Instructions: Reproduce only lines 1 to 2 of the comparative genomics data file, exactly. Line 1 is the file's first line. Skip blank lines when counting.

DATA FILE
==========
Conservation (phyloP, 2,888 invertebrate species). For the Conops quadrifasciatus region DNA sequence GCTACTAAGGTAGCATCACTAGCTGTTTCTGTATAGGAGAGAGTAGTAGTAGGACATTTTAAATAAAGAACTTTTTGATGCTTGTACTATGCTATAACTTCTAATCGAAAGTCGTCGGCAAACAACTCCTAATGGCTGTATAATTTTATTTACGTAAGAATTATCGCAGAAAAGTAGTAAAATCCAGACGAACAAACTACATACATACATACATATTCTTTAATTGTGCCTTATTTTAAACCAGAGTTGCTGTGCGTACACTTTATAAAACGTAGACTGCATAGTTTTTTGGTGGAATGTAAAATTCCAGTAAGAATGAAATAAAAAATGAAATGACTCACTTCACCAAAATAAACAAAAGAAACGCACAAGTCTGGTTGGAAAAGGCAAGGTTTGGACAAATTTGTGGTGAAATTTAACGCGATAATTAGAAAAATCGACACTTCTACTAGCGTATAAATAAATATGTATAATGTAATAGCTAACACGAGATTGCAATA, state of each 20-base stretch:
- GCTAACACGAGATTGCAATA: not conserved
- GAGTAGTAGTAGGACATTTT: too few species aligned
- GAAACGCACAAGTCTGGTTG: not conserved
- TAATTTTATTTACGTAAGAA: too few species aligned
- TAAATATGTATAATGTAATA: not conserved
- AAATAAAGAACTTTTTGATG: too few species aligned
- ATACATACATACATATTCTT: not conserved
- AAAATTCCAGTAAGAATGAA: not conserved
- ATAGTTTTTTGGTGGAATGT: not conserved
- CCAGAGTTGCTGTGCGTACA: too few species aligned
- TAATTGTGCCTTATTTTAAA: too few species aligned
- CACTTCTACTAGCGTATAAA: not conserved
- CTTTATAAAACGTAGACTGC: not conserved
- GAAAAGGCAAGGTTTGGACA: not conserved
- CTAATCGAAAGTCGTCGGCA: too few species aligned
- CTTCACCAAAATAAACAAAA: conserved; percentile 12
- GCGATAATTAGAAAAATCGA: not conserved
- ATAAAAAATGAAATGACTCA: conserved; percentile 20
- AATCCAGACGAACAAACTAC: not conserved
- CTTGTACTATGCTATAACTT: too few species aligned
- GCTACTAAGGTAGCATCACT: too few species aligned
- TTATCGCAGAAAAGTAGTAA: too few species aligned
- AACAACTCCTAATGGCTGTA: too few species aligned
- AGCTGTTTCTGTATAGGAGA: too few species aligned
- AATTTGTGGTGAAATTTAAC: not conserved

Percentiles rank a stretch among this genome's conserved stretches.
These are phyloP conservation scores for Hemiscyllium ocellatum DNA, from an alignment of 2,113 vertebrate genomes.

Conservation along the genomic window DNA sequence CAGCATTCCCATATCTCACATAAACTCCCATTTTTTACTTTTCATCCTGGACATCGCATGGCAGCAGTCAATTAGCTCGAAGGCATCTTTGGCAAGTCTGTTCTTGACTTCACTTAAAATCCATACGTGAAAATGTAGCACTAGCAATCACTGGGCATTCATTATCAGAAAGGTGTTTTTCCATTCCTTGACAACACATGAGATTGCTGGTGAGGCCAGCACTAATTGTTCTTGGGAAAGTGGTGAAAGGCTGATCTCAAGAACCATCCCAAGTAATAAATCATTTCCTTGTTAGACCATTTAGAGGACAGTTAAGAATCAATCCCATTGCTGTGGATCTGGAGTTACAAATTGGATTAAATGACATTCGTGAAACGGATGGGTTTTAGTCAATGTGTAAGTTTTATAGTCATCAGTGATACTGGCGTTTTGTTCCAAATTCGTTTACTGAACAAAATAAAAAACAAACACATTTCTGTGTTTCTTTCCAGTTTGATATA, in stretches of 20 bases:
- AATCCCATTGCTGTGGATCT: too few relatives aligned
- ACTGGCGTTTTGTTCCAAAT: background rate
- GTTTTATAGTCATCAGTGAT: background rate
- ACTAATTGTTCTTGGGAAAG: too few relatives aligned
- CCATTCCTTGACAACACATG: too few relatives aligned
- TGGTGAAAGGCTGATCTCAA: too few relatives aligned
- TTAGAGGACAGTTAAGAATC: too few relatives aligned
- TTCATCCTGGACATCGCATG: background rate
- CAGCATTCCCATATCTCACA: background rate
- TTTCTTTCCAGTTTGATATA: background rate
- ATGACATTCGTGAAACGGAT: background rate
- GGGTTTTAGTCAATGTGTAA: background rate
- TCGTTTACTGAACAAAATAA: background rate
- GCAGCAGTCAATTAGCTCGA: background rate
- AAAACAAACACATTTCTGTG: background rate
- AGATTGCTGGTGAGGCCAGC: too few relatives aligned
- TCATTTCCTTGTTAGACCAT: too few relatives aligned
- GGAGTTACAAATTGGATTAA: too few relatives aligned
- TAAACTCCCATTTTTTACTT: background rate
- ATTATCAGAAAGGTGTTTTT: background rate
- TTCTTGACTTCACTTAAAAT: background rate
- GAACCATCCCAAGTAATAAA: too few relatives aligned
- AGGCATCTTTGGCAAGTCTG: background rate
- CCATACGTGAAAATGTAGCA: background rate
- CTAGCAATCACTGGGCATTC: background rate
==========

Conservation (phyloP, 2,888 invertebrate species). For the Conops quadrifasciatus region DNA sequence GCTACTAAGGTAGCATCACTAGCTGTTTCTGTATAGGAGAGAGTAGTAGTAGGACATTTTAAATAAAGAACTTTTTGATGCTTGTACTATGCTATAACTTCTAATCGAAAGTCGTCGGCAAACAACTCCTAATGGCTGTATAATTTTATTTACGTAAGAATTATCGCAGAAAAGTAGTAAAATCCAGACGAACAAACTACATACATACATACATATTCTTTAATTGTGCCTTATTTTAAACCAGAGTTGCTGTGCGTACACTTTATAAAACGTAGACTGCATAGTTTTTTGGTGGAATGTAAAATTCCAGTAAGAATGAAATAAAAAATGAAATGACTCACTTCACCAAAATAAACAAAAGAAACGCACAAGTCTGGTTGGAAAAGGCAAGGTTTGGACAAATTTGTGGTGAAATTTAACGCGATAATTAGAAAAATCGACACTTCTACTAGCGTATAAATAAATATGTATAATGTAATAGCTAACACGAGATTGCAATA, state of each 20-base stretch:
- GCTAACACGAGATTGCAATA: not conserved